For students who commit to teaching elementary and secondary school in low-income communities.
For students whose parent or guardian was a member of the U.S. armed forces in Iraq or Afghanistan after 9/11 and died during military service. Students must not be eligible for Pell Grants based on parental assistance and must be registered for school at the time of their parent or guardian’s death.
Many states also offer grants to qualified students, providing up to more than $10.2 billion nationally in student aid. State sponsored grants may be based on a range of criteria including financial need, ethnicity, disabilities, demonstration of high scholarship, and career goals. Individual states may also offer tuition-waver programs. For example, California offers in-state students “Cal Grants” of $576 to $12,192 per year.
Online colleges, universities, and private schools provide students with additional avenues to finance their education. The College Board reports that college and university tuition discounts grew from $13 billion in 1993 to $44 billion in 2013. Institutional assistance may be based on financial need, academic promise, merit, or for members of specific educational majors such as arts and sciences, business, technology, communications, social sciences, minority or gender studies. For example, low-income, full-time students at public four-year schools received five times the grant aid in 2012 as those hailing from families with six-figure incomes.
In addition to grants, scholarships are another form of student aid that does not need to be repaid. Federal, state, and local governments, as well as professional associations, colleges and universities, fraternal organizations, and even companies and non-profits all offer a range of scholarship opportunities. Some are awarded on academic performance, scholarly promise, athletic or artistic aptitude, cultural and economic background, and financial need.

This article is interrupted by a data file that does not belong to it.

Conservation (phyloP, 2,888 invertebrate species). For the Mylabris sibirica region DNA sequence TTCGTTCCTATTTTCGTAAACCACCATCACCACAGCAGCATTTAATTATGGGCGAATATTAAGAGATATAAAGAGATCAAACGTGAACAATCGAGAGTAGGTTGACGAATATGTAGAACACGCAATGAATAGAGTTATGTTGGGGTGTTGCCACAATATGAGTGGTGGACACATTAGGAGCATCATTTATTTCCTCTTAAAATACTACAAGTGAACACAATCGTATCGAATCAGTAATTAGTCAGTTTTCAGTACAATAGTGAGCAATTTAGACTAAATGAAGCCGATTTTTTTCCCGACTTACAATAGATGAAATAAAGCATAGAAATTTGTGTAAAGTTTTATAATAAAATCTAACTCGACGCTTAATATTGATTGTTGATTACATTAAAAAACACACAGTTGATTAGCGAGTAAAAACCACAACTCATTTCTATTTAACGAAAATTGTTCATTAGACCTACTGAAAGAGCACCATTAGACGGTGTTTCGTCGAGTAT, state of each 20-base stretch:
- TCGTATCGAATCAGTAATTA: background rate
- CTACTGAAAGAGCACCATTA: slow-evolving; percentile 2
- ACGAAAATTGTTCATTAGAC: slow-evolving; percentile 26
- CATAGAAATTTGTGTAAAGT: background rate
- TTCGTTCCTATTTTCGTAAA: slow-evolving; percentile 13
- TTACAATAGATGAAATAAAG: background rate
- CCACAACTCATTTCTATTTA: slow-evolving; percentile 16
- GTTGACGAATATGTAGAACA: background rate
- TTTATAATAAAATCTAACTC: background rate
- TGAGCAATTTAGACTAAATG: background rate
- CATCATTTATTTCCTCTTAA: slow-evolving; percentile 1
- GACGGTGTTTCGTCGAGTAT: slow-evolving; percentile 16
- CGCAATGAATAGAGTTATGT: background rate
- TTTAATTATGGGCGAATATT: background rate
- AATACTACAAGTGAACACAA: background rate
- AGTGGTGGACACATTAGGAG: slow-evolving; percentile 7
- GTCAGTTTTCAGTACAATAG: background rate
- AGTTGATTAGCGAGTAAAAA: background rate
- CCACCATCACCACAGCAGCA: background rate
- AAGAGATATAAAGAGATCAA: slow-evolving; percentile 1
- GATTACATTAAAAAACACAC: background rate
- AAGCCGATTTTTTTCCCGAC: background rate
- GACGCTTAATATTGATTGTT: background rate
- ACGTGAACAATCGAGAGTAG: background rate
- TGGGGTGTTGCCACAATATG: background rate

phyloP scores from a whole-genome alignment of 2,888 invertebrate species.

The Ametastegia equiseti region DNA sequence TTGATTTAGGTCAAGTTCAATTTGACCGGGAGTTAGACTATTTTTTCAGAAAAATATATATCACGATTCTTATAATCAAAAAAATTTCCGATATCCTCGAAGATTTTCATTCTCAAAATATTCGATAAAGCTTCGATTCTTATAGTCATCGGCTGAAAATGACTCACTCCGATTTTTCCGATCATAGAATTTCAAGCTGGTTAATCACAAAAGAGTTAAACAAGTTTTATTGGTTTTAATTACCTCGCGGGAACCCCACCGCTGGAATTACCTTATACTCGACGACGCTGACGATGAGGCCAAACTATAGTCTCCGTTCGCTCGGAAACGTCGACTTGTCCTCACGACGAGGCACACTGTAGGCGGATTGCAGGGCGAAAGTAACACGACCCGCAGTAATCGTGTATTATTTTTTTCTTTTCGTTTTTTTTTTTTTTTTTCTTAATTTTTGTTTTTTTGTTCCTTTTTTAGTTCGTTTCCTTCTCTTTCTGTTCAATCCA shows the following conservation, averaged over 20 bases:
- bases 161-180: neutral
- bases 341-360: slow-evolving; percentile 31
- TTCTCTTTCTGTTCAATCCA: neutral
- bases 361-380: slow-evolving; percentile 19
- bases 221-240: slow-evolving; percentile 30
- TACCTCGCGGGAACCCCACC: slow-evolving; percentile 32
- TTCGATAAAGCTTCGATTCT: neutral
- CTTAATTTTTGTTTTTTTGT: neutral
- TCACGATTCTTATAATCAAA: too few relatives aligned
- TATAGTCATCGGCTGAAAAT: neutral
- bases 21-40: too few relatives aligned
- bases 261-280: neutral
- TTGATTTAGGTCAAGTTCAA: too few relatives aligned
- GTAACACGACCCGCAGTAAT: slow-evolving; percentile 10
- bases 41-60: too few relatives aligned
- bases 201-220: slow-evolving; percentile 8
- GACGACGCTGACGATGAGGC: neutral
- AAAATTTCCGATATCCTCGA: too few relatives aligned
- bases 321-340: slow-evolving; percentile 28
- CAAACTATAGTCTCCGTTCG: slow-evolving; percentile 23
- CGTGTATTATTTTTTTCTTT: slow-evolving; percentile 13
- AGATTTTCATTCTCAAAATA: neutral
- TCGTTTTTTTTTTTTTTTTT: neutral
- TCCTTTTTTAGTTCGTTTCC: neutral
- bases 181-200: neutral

Online schools and colleges (or districts) establish their own sets of requirements regarding the number of credits students can transfer from other institutions. Transferring credits can reduce the overall time it takes to graduate, which in turn, lowers the overall tuition. Almost all schools require previous credits to come from a regionally accredited institution. Typically, up to 60 credits from a two-year or community college are accepted, and 60-90 credits for students with combined two-year and four-year college-level courses. Schools may also award credit for military experience and training at accredited colleges and service academies or for extensive professional experience in certain fields.
Aid for Online International Students
Though rare, some colleges offer tuition reduction to qualifying international students. Washington State University, for example, offers an International Academic Award, which is an undergraduate tuition reduction for international students who are not fully government-sponsored for financial assistance and who are first-time enrollees in a WSU degree program.
Some colleges also have alumni or alumni legacy tuition programs, which offer lower tuition rates or scholarship awards for alumni or resident students whose parent or grandparent is an alumni. Requirements and amounts vary and not all colleges offer such programs, so be sure to talk to your financial aid office for details.